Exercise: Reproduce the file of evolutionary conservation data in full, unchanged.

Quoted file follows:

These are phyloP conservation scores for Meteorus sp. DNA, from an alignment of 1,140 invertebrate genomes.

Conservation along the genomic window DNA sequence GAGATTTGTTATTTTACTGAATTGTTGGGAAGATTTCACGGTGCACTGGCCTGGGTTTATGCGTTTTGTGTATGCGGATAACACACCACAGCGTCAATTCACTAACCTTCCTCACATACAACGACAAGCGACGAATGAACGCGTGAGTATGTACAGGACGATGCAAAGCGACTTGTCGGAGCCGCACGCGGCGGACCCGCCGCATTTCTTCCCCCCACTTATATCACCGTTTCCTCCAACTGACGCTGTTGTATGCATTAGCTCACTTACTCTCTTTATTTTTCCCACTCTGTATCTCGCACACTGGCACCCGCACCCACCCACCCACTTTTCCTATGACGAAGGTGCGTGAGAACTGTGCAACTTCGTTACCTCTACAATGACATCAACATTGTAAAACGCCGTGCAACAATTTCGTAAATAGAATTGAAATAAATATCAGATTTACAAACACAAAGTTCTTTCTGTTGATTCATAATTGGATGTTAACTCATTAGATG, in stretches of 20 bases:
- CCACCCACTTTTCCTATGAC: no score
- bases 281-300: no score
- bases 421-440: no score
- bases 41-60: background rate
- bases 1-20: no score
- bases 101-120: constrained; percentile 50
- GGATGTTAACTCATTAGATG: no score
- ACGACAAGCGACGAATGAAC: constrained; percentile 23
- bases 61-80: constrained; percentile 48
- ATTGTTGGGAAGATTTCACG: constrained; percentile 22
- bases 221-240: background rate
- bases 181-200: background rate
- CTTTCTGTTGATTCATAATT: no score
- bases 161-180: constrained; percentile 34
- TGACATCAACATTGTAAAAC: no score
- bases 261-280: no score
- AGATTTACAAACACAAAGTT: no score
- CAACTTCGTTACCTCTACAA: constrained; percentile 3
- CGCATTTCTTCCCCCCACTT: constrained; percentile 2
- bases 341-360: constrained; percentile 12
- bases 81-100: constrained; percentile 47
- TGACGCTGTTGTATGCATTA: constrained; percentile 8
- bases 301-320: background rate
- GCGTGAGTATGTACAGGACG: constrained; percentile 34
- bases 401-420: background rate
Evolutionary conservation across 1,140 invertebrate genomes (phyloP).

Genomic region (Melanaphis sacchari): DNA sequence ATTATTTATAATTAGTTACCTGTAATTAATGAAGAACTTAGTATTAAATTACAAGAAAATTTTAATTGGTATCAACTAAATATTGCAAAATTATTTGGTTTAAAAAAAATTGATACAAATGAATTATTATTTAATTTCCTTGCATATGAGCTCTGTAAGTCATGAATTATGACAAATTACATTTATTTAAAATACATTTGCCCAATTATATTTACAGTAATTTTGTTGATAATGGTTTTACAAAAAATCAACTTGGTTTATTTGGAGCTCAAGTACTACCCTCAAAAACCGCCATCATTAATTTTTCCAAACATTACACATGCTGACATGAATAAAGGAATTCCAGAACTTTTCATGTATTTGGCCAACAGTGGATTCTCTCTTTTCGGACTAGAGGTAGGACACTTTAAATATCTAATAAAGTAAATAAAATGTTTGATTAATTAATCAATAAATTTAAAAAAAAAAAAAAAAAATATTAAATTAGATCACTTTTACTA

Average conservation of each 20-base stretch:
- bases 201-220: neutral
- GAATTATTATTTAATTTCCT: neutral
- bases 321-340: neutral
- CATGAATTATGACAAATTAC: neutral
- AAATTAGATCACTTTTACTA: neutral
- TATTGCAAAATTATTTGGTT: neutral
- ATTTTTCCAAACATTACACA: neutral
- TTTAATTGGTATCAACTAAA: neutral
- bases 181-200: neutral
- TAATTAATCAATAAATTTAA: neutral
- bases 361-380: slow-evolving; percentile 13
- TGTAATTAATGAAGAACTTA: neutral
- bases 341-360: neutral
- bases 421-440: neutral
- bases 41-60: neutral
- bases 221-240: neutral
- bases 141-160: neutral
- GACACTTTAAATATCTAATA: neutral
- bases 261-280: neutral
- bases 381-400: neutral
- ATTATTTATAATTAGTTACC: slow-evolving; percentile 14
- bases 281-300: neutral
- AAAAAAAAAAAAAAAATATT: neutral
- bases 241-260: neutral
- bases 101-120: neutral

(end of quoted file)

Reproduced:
These are phyloP conservation scores for Meteorus sp. DNA, from an alignment of 1,140 invertebrate genomes.

Conservation along the genomic window DNA sequence GAGATTTGTTATTTTACTGAATTGTTGGGAAGATTTCACGGTGCACTGGCCTGGGTTTATGCGTTTTGTGTATGCGGATAACACACCACAGCGTCAATTCACTAACCTTCCTCACATACAACGACAAGCGACGAATGAACGCGTGAGTATGTACAGGACGATGCAAAGCGACTTGTCGGAGCCGCACGCGGCGGACCCGCCGCATTTCTTCCCCCCACTTATATCACCGTTTCCTCCAACTGACGCTGTTGTATGCATTAGCTCACTTACTCTCTTTATTTTTCCCACTCTGTATCTCGCACACTGGCACCCGCACCCACCCACCCACTTTTCCTATGACGAAGGTGCGTGAGAACTGTGCAACTTCGTTACCTCTACAATGACATCAACATTGTAAAACGCCGTGCAACAATTTCGTAAATAGAATTGAAATAAATATCAGATTTACAAACACAAAGTTCTTTCTGTTGATTCATAATTGGATGTTAACTCATTAGATG, in stretches of 20 bases:
- CCACCCACTTTTCCTATGAC: no score
- bases 281-300: no score
- bases 421-440: no score
- bases 41-60: background rate
- bases 1-20: no score
- bases 101-120: constrained; percentile 50
- GGATGTTAACTCATTAGATG: no score
- ACGACAAGCGACGAATGAAC: constrained; percentile 23
- bases 61-80: constrained; percentile 48
- ATTGTTGGGAAGATTTCACG: constrained; percentile 22
- bases 221-240: background rate
- bases 181-200: background rate
- CTTTCTGTTGATTCATAATT: no score
- bases 161-180: constrained; percentile 34
- TGACATCAACATTGTAAAAC: no score
- bases 261-280: no score
- AGATTTACAAACACAAAGTT: no score
- CAACTTCGTTACCTCTACAA: constrained; percentile 3
- CGCATTTCTTCCCCCCACTT: constrained; percentile 2
- bases 341-360: constrained; percentile 12
- bases 81-100: constrained; percentile 47
- TGACGCTGTTGTATGCATTA: constrained; percentile 8
- bases 301-320: background rate
- GCGTGAGTATGTACAGGACG: constrained; percentile 34
- bases 401-420: background rate
Evolutionary conservation across 1,140 invertebrate genomes (phyloP).

Genomic region (Melanaphis sacchari): DNA sequence ATTATTTATAATTAGTTACCTGTAATTAATGAAGAACTTAGTATTAAATTACAAGAAAATTTTAATTGGTATCAACTAAATATTGCAAAATTATTTGGTTTAAAAAAAATTGATACAAATGAATTATTATTTAATTTCCTTGCATATGAGCTCTGTAAGTCATGAATTATGACAAATTACATTTATTTAAAATACATTTGCCCAATTATATTTACAGTAATTTTGTTGATAATGGTTTTACAAAAAATCAACTTGGTTTATTTGGAGCTCAAGTACTACCCTCAAAAACCGCCATCATTAATTTTTCCAAACATTACACATGCTGACATGAATAAAGGAATTCCAGAACTTTTCATGTATTTGGCCAACAGTGGATTCTCTCTTTTCGGACTAGAGGTAGGACACTTTAAATATCTAATAAAGTAAATAAAATGTTTGATTAATTAATCAATAAATTTAAAAAAAAAAAAAAAAAATATTAAATTAGATCACTTTTACTA

Average conservation of each 20-base stretch:
- bases 201-220: neutral
- GAATTATTATTTAATTTCCT: neutral
- bases 321-340: neutral
- CATGAATTATGACAAATTAC: neutral
- AAATTAGATCACTTTTACTA: neutral
- TATTGCAAAATTATTTGGTT: neutral
- ATTTTTCCAAACATTACACA: neutral
- TTTAATTGGTATCAACTAAA: neutral
- bases 181-200: neutral
- TAATTAATCAATAAATTTAA: neutral
- bases 361-380: slow-evolving; percentile 13
- TGTAATTAATGAAGAACTTA: neutral
- bases 341-360: neutral
- bases 421-440: neutral
- bases 41-60: neutral
- bases 221-240: neutral
- bases 141-160: neutral
- GACACTTTAAATATCTAATA: neutral
- bases 261-280: neutral
- bases 381-400: neutral
- ATTATTTATAATTAGTTACC: slow-evolving; percentile 14
- bases 281-300: neutral
- AAAAAAAAAAAAAAAATATT: neutral
- bases 241-260: neutral
- bases 101-120: neutral